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Let $ABC $ be any triangle , right-angled at $A$ , with $D$ any point on the side $AB$. The line $DE$ is drawn parallel to $BC$ to meet the side AC at the point E. F is the foot of the perpendicular drawn from E to BC. If $AD=x_1$ , $DB=x_2$ , $BF=x_3$, $EF=x_4$ and $AE=x_5$. Then show that

$$\frac{x_1}{x_5} + \frac{x_2}{x_5} = \frac {x_1x_3 + x_4x_5}{x_3x_5 - x_1x_4}$$

My attempt was finding similar triangles but there are a lot of them and I really can't seem to make any progress

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Note that $\tan \angle AEB=\frac{x_1+x_2}{x_5}$ and $\angle AEB = \angle AED +\color{blue}{\angle BED}=\angle AED +\color{blue}{\angle EBF}$ given that lines $DE$ and $BF$ are parallel.

Using the sum of angles formula for the tangent function we have $$\tan \angle AEB=\frac{\tan\angle AED +\tan\angle EBF}{1-\tan\angle AED\tan\angle EBF}$$ where $\tan \angle AED=\frac{x_1}{x_5}$ and $\tan \angle EBF=\frac{x_4}{x_3}$.

Substituting results in $$\frac{x_1+x_2}{x_5}=\frac{\frac{x_1}{x_5}+\frac{x_4}{x_3}}{1-\frac{x_1}{x_5}\frac{x_4}{x_3}}=\frac{x_1x_3+x_4x_5}{x_3x_5-x_1x_4}$$

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Using the elementary trig functions is a good way to simplify the bookkeeping of this multitude of similar triangles. Every step in the below proof can be translated into statements using similar triangles, except one, that also requires the pythagorean theorem.

Extend line $FE$ and line $BA$ to meeting point $H$. Also drop a perpendicular from $D$ meeting line $CB$ at $G$. Call angle $ABD$ $\theta$. Then angle $AEH$ is also $\theta$ and: $$ x_5 = x_1 \tan \theta \\ x_4 = DG = x_2 \sin \theta \\ AH = x_5 \tan \theta = x_1^2 \tan^2 \theta\\ BH = x_1 + x_2 + x_1 \tan^2 \theta = x_1\sec^2 \theta + x_2 $$ (in that last step we used Pythagorean theorem). $$ x_3 = BH \cos \theta = x_1 \sec \theta + x_2 \cos \theta\\ x_1x_3 + x_4x_5 = x_1^2 \sec \theta + x_1x_2 \cos \theta + x+1x_2 \frac{\sin^2 \theta}{\cos\theta} =x_1^2 \sec \theta + x_1 x_2 \sec \theta $$ where we used Pythagorean in that last line as well. $$ x_3x_5 - x_1 x_4 = x_1^2 \frac{\sin\theta}{\cos^2\theta} + x_1x_2 \sin\theta - x_1x_2 \sin\theta = x_1^2 \sec \theta \tan \theta $$ Then the right hand side is $$\frac{x_1(x_1+x_2)}{x_1^2}\cot \theta $$ and the left hand side is $$ \frac{x_1+x_2}{x_1\tan\theta} $$ which are equal.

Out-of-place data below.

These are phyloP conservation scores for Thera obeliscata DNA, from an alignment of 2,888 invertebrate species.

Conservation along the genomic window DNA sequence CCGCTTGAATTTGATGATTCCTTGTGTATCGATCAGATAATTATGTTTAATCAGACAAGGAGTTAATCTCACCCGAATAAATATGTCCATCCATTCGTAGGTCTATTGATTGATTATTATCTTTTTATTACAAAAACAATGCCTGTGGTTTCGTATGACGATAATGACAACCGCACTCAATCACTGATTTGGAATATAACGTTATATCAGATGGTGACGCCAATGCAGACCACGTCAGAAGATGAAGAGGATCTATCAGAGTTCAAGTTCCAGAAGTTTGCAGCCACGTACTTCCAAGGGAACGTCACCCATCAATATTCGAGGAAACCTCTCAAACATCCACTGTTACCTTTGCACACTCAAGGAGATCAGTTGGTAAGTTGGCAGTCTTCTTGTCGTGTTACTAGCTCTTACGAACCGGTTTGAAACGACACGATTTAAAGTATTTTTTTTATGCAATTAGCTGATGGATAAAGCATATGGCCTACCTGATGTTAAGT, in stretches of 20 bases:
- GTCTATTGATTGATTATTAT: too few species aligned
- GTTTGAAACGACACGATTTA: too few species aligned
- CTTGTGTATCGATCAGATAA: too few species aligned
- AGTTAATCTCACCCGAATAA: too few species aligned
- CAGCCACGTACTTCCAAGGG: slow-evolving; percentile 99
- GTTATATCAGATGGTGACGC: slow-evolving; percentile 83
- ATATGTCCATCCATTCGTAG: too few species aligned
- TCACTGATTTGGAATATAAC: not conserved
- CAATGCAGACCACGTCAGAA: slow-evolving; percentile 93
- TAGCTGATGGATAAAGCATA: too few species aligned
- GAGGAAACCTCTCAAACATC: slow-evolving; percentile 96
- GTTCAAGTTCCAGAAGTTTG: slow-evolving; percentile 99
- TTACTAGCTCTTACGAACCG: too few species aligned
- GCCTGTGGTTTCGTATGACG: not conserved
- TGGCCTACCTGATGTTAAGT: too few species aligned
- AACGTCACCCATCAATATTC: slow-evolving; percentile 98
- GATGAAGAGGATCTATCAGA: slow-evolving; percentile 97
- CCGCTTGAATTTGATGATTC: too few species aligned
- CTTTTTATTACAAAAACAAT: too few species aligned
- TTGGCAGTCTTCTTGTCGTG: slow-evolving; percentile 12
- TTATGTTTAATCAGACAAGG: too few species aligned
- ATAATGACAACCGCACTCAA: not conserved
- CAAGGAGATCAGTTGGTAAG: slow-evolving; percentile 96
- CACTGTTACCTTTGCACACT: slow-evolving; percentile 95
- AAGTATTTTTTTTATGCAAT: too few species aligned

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I think it's easy to do this using coordinates, as there are many right angles.

So, fix triangle ABC in such a way that A = origin, C = (1, 0), B = (0, b) with b > 0. Let D = (0, d) for some 0 <= d <= b.

Then you can calculate the coordinates of points E and F to get that E = (d/b, 0), F = ( (b^3 + d)/(b(b^2 + 1)), (b - d) / (b^2 + 1) ).

And then calculate all the lengths to get the required result.

It involves a bit of nasty algebra, so perhaps it's not a shortest solution, but at least a straightforward way to do without thinking too much, just performing mechanical calculations.

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  • $\begingroup$ can you please edit this and write it in latex? $\endgroup$ – usukidoll May 8 '15 at 22:35

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